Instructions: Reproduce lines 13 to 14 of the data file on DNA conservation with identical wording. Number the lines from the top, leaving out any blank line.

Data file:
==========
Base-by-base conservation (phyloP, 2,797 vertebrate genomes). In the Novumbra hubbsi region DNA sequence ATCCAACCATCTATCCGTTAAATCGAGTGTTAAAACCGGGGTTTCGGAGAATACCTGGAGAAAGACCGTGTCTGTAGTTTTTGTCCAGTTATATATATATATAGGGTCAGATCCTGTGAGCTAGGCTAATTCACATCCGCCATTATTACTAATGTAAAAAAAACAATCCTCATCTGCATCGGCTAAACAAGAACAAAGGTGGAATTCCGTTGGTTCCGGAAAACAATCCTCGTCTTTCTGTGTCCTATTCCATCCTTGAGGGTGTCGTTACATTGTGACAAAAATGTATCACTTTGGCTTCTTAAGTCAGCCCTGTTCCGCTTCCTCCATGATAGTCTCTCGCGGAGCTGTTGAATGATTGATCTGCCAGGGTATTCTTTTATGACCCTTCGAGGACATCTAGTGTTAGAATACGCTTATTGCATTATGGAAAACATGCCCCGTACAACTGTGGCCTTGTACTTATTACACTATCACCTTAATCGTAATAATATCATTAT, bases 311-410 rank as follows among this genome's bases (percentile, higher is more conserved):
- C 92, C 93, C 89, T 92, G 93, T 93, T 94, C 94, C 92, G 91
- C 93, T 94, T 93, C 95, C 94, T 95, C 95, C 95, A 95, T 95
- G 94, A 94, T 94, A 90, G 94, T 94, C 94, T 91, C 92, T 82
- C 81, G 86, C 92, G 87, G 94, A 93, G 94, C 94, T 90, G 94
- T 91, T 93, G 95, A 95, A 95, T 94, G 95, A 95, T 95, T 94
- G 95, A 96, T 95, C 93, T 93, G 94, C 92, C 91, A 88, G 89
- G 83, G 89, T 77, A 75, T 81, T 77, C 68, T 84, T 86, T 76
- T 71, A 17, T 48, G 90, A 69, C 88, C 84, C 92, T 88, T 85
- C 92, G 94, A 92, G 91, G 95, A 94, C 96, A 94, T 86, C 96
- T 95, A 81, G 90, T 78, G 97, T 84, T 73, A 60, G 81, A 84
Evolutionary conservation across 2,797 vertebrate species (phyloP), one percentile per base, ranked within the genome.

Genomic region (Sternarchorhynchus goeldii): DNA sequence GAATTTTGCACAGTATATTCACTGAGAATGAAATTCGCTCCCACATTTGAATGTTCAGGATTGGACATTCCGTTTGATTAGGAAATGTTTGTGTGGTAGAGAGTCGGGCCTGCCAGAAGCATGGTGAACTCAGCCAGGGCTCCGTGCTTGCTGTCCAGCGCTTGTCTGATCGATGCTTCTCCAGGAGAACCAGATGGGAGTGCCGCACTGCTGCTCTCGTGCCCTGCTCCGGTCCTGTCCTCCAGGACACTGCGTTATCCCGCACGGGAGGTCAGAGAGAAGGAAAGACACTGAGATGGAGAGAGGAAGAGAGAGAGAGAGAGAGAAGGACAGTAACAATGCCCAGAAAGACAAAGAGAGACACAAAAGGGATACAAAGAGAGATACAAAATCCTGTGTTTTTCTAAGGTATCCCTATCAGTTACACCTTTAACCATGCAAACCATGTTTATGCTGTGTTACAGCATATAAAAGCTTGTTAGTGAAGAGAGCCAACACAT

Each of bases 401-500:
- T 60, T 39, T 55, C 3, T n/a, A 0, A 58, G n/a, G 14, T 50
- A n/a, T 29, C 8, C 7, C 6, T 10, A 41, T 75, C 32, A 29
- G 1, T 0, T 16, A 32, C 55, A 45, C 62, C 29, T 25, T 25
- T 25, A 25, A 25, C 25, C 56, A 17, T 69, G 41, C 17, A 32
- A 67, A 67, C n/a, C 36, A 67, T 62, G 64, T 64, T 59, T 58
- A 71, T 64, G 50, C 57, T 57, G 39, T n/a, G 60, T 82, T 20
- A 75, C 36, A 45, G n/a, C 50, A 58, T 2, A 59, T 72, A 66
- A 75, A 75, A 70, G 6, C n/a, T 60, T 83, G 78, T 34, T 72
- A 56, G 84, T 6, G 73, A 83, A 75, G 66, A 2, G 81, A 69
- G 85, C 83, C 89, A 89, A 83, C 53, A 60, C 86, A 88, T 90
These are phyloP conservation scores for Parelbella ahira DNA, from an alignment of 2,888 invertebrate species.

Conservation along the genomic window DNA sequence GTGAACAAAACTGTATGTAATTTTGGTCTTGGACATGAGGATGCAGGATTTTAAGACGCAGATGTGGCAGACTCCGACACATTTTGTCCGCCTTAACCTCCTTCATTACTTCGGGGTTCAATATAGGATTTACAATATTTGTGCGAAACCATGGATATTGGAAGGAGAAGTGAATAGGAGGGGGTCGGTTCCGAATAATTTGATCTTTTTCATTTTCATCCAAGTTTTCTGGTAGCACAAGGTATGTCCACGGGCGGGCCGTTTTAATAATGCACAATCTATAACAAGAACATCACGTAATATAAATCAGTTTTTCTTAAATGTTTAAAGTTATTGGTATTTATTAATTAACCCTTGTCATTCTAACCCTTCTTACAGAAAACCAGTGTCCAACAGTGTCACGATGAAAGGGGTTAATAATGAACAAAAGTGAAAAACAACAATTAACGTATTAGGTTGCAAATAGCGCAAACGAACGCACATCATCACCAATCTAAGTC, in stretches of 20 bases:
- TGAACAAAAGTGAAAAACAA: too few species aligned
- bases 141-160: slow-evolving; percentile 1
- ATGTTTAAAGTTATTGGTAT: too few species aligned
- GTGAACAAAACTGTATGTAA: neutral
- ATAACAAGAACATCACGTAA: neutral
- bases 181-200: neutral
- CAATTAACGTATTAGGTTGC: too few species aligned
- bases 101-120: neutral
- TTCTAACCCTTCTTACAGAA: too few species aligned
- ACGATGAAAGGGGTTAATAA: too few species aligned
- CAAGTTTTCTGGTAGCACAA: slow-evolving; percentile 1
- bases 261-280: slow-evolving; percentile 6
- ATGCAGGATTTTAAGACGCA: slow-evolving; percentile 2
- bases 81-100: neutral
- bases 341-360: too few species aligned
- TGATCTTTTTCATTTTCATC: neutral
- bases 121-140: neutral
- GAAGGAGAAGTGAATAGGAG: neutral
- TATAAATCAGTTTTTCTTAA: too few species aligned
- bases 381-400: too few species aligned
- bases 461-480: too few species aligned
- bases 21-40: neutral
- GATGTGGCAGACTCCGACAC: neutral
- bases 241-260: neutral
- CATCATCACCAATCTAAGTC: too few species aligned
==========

Genomic region (Sternarchorhynchus goeldii): DNA sequence GAATTTTGCACAGTATATTCACTGAGAATGAAATTCGCTCCCACATTTGAATGTTCAGGATTGGACATTCCGTTTGATTAGGAAATGTTTGTGTGGTAGAGAGTCGGGCCTGCCAGAAGCATGGTGAACTCAGCCAGGGCTCCGTGCTTGCTGTCCAGCGCTTGTCTGATCGATGCTTCTCCAGGAGAACCAGATGGGAGTGCCGCACTGCTGCTCTCGTGCCCTGCTCCGGTCCTGTCCTCCAGGACACTGCGTTATCCCGCACGGGAGGTCAGAGAGAAGGAAAGACACTGAGATGGAGAGAGGAAGAGAGAGAGAGAGAGAGAAGGACAGTAACAATGCCCAGAAAGACAAAGAGAGACACAAAAGGGATACAAAGAGAGATACAAAATCCTGTGTTTTTCTAAGGTATCCCTATCAGTTACACCTTTAACCATGCAAACCATGTTTATGCTGTGTTACAGCATATAAAAGCTTGTTAGTGAAGAGAGCCAACACAT

Each of bases 401-500: